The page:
Bring Open Data to Life, by Putting it in Good Hands

This blog post by Andy Krackov, LiveStories Vice President for Partnerships and Strategy, is adapted from one that originally appeared in GovFresh. At LiveStories, we work with an array of federal, state, and local agencies, as well as nonprofits, who are puzzling through how best to encourage collaboration around data to improve communities. It’s meaningful for us to play a role in this important work, not only in publishing data but ensuring these data are harnessed to achieve local impact. We’ve had the honor to provide input on a range of good ideas taking shape nationwide, including this one from our partners at the California Health & Human Services Agency.

I'm a champion of open data, but I'll be the first to admit that viewing data on a portal sometimes can be unsatisfying. Simple lists of datasets—and even the maps and charts you can create—don’t truly show the intrinsic value of data that’s been freed to benefit communities.

To really capture the meaning and potential of such data, you need people to bring data to life —in the form of local collaborations, news stories, and apps that provide the audiences you’re trying to reach with easy access to information and services. It takes people, not portals, to leverage data to improve the usage and delivery of services; raise broad awareness of issues; and inform local and statewide policymaking. It wasn't enough to use health data from California's health data portal to create stories about measles-immunization rates for kindergarteners in the Golden State. This story came to life only when journalists deployed this information to maximum effect, as the New York Times did with this mapping project. Data just sitting on a portal can’t do that.

And all of these people who seek data for their work need to connect with each other. An advocacy organization in Fresno may want to learn from similar work being done in San Diego. A nurse at a health clinic in downtown L.A. may want to partner with a researcher at USC who’s got expertise with health data. An epidemiologist with the California Department of Public Health may want to team up with staff at local health departments.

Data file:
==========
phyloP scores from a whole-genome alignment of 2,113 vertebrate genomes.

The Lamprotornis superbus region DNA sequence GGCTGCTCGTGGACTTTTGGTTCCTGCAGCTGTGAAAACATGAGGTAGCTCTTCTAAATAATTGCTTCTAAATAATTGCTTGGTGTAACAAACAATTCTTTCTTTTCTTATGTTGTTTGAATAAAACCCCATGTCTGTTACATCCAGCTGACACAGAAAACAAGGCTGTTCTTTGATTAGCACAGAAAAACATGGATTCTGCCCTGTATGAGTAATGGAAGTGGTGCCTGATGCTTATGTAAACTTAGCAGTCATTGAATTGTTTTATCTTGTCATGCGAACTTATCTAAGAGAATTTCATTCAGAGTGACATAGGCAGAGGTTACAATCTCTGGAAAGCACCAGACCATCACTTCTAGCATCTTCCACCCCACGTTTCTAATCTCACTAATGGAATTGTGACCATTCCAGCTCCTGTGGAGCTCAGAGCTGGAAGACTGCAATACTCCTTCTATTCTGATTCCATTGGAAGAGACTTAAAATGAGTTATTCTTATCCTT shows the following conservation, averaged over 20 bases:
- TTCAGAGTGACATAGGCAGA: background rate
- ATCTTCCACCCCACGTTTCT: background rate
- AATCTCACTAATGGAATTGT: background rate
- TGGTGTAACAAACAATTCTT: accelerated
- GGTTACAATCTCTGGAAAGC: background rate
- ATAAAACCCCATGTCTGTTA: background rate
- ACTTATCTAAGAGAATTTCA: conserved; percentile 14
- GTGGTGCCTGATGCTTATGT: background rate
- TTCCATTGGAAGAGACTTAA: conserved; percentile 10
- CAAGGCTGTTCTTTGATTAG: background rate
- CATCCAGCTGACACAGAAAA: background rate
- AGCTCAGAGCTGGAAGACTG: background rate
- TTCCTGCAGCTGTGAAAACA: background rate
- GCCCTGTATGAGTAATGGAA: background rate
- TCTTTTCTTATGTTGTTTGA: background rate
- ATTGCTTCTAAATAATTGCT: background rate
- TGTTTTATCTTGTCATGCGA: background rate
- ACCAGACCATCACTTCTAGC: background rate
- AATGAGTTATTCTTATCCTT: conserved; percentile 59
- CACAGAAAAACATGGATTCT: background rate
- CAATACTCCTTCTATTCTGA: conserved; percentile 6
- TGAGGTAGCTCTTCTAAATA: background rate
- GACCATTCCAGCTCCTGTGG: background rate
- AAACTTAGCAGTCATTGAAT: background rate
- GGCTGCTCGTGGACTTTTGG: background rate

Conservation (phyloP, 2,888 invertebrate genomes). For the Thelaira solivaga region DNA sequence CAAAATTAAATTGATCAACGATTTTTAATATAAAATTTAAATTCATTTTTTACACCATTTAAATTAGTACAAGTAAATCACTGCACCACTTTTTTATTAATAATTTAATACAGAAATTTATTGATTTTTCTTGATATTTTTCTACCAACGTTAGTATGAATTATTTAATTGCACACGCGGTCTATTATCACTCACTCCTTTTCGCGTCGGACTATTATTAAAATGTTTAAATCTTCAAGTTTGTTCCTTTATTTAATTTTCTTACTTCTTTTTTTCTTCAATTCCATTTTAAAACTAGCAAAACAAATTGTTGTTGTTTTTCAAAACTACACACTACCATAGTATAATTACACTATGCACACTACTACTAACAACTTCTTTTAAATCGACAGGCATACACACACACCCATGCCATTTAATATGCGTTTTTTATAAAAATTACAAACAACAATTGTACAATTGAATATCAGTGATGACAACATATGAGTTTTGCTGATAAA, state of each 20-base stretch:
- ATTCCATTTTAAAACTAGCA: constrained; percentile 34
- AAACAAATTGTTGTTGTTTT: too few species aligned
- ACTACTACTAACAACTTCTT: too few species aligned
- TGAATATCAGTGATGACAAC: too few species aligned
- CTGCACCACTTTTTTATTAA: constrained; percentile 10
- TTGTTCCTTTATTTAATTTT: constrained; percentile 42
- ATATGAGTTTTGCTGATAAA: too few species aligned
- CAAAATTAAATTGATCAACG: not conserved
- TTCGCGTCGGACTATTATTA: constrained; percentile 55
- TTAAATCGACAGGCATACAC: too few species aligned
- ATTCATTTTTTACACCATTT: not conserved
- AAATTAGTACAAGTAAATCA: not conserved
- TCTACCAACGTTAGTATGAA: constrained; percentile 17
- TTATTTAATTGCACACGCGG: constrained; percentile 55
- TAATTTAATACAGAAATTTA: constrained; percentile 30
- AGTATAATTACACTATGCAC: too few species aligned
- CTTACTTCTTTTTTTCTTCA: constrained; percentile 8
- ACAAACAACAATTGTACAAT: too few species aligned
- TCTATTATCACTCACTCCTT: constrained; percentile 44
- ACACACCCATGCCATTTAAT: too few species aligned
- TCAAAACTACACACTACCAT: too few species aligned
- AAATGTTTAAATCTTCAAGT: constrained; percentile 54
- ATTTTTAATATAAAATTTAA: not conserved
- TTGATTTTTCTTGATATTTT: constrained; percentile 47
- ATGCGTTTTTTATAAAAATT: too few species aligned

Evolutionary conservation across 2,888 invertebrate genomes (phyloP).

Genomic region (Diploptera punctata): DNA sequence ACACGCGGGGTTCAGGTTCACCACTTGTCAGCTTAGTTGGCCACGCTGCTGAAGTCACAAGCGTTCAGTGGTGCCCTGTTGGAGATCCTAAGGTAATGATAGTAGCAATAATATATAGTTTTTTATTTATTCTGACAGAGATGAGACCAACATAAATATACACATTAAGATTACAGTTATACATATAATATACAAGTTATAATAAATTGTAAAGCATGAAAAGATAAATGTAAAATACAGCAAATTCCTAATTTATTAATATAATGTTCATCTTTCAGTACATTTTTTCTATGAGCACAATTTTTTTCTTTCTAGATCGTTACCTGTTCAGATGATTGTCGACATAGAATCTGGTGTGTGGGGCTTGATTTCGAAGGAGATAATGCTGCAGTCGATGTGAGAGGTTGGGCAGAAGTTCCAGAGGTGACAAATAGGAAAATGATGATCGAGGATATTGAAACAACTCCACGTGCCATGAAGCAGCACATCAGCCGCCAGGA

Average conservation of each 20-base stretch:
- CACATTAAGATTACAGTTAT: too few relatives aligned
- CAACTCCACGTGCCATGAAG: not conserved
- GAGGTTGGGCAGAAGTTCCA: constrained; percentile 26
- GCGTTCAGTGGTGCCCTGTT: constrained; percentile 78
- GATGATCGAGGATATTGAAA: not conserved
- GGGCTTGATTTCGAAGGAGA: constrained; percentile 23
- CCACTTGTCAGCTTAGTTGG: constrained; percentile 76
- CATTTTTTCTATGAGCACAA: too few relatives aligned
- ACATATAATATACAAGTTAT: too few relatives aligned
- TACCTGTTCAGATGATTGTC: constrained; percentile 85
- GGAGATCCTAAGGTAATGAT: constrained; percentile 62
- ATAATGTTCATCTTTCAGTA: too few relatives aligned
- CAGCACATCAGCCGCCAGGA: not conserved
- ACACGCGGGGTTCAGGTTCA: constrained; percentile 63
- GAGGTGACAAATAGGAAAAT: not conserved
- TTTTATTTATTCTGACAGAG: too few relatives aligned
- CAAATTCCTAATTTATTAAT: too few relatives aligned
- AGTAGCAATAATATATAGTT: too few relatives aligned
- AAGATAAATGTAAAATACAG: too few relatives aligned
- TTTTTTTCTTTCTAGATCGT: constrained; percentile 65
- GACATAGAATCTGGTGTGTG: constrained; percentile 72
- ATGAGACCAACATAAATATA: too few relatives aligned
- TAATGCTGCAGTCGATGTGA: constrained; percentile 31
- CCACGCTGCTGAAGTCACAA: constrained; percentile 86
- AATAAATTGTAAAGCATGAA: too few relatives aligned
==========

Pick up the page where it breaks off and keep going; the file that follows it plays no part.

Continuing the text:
As open data efforts statewide expand and mature, the need has become clear for data stakeholders to collaborate in these and other ways. To help address this, the California Health & Human Services Agency (CHHS) has initiated a project—tentatively dubbed the Data Commons— to help Californians make effective use of publicly available data.

This initiative, which is funded by the California HealthCare Foundation, had its roots in outreach work conducted through the California Health Data Project; I was involved with this effort, which was aimed at encouraging local use of data from CHHS’ data portal. The California Health Data Project has helped bring together innovative leaders from CHHS, local governments, and, most importantly, communities—healthcare providers, civic hackers, and advocacy groups—to ensure the state’s valuable health data is finding its way into the hands of people and organizations who can put it to good use.

At an event last year sponsored by the California Health Data Project, we gained an important insight from a Code for San Jose volunteer technologist eager to use his skills to improve his community. He asked how someone like himself, with no experience in health care, would know what to build from these data sets? His question made us realize that we can't expect people without subject matter expertise to know what to create.

But what if he easily could collaborate with a doctor on the front lines of providing care—each one contributing expertise to build data tools to improve life in San Jose? That's the organizing concept around the Data Commons.

Getting from concept to reality involves community input. There are numerous directions the Data Commons could take, and multiple needs it could address. The project team has been interviewing a range of users statewide, including journalists, civic-minded hackers, epidemiologists at county health agencies, and nonprofit leaders. As the project evolves, their insights will help determine the direction of the Data Commons, which is slated to launch this Spring.

Photo by Tom Ezzatkhah.